North African strategy if Britain does well in Far East in 42

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North African strategy if Britain does well in Far East in 42

Post by Fatboy Coxy » 26 Nov 2022 19:32

I’m currently writing a What If, that see Britain doing much better in Malaya/Singapore on the beginning of war with Japan.

The question I pose here is, with Britain holding Japan somewhere near the Malaya/Thailand border, with Japan facing logistical problems restricting her advance, what might Britain’s strategy be in North Africa.

Keeping with the historical path for a minute, the British 18th Division is being diverted to Singapore, the 1st Australian Corps is being shipped to Java, expected to arrive in March 42, and the Desert Air Force is being stripped of units for the Far East.

Operation Crusader is over, as was historically, but with the expected sucking of yet more resources to the Far East, what does Britain do in North Africa. They still need to supply Malta, which at the moment, with the capture of Cyrenaica, has become much easier. But Cyrenaica is hard to hold, and having been chased out once, are they likely to appreciate that they’ll be pushed out again. Do they ignore the coming German counter attack, hoping to muddle through, or can they take the strategic option of falling back to Halfaya Pass, leaving a strong garrison in Tobruk, like they did last year.

Making that decision early means a proper defence of Tobruk can be mounted, using the knowledge of last year to help prepare. But what troops might they choose to garrison the stronghold, and can the Navy again supply it, given their own losses last year. Can much be done to help Malta before this retreat and can Brooke persuade Churchill to act early and avoid a bad defeat in North Africa?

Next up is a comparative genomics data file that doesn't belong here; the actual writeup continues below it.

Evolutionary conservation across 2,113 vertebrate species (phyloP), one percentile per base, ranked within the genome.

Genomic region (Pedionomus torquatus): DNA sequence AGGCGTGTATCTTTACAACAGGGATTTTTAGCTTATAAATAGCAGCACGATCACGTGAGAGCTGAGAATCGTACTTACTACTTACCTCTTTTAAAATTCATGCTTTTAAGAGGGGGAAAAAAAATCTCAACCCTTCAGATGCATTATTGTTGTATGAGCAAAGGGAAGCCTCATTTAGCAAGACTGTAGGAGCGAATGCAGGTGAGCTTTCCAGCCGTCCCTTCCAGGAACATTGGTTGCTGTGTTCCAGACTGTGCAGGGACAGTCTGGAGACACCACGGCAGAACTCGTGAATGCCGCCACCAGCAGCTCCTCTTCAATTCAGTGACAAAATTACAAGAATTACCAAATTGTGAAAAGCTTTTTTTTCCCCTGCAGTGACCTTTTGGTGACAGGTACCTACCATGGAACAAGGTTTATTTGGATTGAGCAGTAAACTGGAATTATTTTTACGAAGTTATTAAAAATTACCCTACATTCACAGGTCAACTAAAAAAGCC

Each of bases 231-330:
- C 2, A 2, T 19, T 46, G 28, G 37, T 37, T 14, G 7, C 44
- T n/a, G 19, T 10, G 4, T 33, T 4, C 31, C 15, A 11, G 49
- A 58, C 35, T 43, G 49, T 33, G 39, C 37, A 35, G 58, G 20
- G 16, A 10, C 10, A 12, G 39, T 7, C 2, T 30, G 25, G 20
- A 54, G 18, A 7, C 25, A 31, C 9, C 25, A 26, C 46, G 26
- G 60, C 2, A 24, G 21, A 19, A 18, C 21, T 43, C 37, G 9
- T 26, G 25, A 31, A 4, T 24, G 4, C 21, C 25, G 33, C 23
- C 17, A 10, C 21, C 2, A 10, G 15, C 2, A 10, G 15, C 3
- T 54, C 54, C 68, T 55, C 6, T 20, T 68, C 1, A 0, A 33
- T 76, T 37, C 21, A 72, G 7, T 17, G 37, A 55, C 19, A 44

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T. A. Gardner
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Re: North African strategy if Britain does well in Far East in 42

Post by T. A. Gardner » 26 Nov 2022 20:16

Well, this needs more context and details before one can start to assess what might happen if the British hold Malaysia. The questions are:

Does the DEI still fall, especially the island of Sumatra?
Do the Japanese still push into New Guinea?
What happens in Burma?

The Axis also--unknown to them--will be facing a second front in N. Africa come November 1942 as the US presumably would still do Torch and take the Vichy French colonies. So, this is about an eight-month window at best.

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Re: North African strategy if Britain does well in Far East in 42

Post by Fatboy Coxy » 26 Nov 2022 20:50

OK, more context, but the window we are working in is Jan-Mar 42.

Japanese advance is much slower that was historically, Borneo and Celebes fall but by end of March 42, Java and Sumatra not been assaulted.

Because Japanese are stalling Malaya, there is no crossing of the Sittaung River in Burma, so Burma remains mostly in British hands.

The Japanese will pursue an advance into New Guinea, but this will also be slower due to logistical problems.